Full-Moons floating above stems attached from underneath like lily pads make Pilea peperomioides a distinctive and quirky looking houseplant which is rapidly becoming an Instagram star. Its spherical shapes contrast beautifully with upright plants like Aloes and Sansevieria. Better still, it sprouts lots of ‘pups’ from around the base. Pot them up and give them to your friends!

Where to grow Chinese Money Plant?

Looks dinky on a bright windowsill in a well-chosen pot and arranged with other short plants.

How to grow Chinese Money Plant?

Water it regularly but only when the compost feels dry. Pilea will tolerate lower light, but the leaves may curl inwards, the stems lengthen and bend towards the light and flop. In lighter conditions growth will be compact and perky. Regular monthly feeding when in active growth will keep its leaves looking bright green and healthy.

How (not) to kill it!

Most dead houseplants are killed by overwatering. If the pert leaves collapse this is a sign that it needs a drink. If the compost is already damp, don’t water it!

8. Flamingo Flower (Anthurium andraeanum)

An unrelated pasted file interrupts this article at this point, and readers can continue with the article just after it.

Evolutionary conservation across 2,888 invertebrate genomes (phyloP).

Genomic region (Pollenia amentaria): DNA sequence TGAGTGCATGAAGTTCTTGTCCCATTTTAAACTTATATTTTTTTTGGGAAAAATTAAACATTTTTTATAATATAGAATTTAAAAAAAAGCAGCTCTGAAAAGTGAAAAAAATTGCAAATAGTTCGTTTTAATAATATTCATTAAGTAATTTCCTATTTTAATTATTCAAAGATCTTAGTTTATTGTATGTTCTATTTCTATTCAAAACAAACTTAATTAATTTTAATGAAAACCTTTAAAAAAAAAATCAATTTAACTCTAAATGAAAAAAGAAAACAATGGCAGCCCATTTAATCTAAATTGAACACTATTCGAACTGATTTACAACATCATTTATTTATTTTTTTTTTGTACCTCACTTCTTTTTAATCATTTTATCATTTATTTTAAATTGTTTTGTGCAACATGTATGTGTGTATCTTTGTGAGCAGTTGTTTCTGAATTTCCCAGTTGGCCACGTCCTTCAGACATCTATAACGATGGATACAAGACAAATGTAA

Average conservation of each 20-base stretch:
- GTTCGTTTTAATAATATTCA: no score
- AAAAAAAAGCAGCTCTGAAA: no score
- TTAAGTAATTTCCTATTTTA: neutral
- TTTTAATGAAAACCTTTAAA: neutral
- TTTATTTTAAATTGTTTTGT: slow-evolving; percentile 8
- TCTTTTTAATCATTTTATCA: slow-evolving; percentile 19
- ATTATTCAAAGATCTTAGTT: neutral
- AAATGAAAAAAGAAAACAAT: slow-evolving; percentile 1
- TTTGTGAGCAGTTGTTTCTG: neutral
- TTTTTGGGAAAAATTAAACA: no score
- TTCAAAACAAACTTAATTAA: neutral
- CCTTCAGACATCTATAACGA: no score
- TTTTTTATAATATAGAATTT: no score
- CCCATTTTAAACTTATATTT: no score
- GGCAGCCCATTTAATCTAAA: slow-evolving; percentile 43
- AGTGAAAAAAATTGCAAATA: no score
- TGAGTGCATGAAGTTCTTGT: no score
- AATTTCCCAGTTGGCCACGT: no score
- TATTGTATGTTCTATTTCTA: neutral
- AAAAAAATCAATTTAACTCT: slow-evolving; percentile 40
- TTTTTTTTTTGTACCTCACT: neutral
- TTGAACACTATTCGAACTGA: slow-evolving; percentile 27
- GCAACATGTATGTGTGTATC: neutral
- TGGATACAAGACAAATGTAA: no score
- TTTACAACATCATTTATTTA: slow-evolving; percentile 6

Anthurium Aqua in Sierglass (House Plant)

Image: Thompson & Morgan

Why grow Anthurium?

This RHS award-winner is the longest flowering houseplant, providing a year-round pop of colour amongst the greenery. The ‘flowers’ are actually modified leaves, with the central ‘spadix’ containing the real, tiny flowers. Their sculptured, waxy spathes come in exotic shades of salmon pink, carmine red or dusky purple. But if you are more purist in your tastes, plump for the pure white form.  

Where to grow Anthurium?

In the wild Anthuriums are epiphytes, growing off the branches of other host plants rather than rooting in the ground. The plants trap debris around their roots, rainwater drips through and high aerial humidity keeps everything just moist. Your Anthurium will enjoy the humidity of a bathroom, provided it gets bright, indirect light. Don’t place it near radiators, heating vents or in draughts.

How to grow Anthurium?

Anthuriums can be grown ‘epiphytically’ like orchids, without any soil! If you do grow them in compost it should be very gritty and free draining. To increase humidity, mist them regularly or sit the pot on top of pebbles in a saucer of water. Pull off spent flowers, which are usually produced at 3-month intervals with a rest in between. Every couple of months treat your anthurium with a tomato fertiliser.

How (not) to kill it!

As epiphytes, Anthuriums have minimal need for soil whilst their roots require high aerial humidity. If you grow them in a big clod of soggy compost, they will turn their toes up!